On the south end of the track, extending several feet out the south end of the barn, *832 were three devices. These were, in order running north and south, (1) a "stop" mechanism to engage the carrier when pulled against it by the pull rope and to trip the forks; (2) a key or safety bolt extending through the track to intercept and hold the carrier in case it did not engage with the regular stop, and (3) a cable clamp for the same purpose, which defendant had installed in addition to the key bolt for "extra safety". Ordinarily, and when the mechanism is in complete assembly and in proper working condition, the carrier engages with the stop when pulled against and does not come in contact with the safety key bolt or the "extra safety" cable clamp.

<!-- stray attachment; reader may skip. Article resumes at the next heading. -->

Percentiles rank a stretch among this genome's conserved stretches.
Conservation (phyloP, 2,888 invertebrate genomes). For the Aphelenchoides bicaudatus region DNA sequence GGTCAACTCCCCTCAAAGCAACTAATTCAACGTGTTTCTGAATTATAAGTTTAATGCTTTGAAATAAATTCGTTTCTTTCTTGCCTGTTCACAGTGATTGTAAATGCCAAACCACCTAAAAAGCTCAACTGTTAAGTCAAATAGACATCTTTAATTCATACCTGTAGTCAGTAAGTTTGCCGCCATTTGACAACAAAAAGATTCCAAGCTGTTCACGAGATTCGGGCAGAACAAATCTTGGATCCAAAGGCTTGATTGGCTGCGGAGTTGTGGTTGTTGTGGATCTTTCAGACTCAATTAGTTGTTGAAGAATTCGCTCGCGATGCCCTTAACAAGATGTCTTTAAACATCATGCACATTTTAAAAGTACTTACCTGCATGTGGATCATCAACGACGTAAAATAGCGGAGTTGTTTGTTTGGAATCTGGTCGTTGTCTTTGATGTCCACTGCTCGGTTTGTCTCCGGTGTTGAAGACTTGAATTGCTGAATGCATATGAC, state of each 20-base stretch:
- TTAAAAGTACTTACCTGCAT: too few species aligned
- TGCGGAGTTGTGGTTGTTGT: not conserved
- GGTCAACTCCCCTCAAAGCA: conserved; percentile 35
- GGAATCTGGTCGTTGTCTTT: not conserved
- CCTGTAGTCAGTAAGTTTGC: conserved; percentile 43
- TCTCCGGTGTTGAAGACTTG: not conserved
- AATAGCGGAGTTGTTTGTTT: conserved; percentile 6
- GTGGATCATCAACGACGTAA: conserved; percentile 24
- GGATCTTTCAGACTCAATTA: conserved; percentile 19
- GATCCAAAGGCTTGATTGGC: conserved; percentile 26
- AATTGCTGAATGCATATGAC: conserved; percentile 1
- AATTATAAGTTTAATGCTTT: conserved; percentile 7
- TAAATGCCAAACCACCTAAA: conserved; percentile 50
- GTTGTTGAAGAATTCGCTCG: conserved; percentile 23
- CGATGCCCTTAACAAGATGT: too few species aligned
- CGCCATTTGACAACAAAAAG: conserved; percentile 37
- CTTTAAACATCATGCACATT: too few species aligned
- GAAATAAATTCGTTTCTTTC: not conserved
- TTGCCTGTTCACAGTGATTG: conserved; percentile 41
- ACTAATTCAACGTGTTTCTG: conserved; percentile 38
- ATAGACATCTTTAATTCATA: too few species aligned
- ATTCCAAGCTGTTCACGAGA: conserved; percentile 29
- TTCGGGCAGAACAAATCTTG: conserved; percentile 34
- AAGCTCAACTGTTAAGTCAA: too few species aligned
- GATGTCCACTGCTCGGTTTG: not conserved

An essential working part of the carrier mechanism is a "shoe" or "U clamp" which is the device that engages with the stop, locks the carrier to it and trips the fork. When defendant purchased the farm (in 1948 or 1949) he discovered that the carrier would not engage with the stop and trip the forks, and that the reason for such malfunction was that the shoe was missing. He obtained a replacement shoe and installed it, generally overhauled the entire haylift mechanism, and installed the above mentioned cable connector on the end of the track as an extra safety measure. Thereafter, the carrier would properly engage with the stop and never come in contact with the safety bolt and the safety cable connector and defendant experienced no further trouble with the operation of the haylift.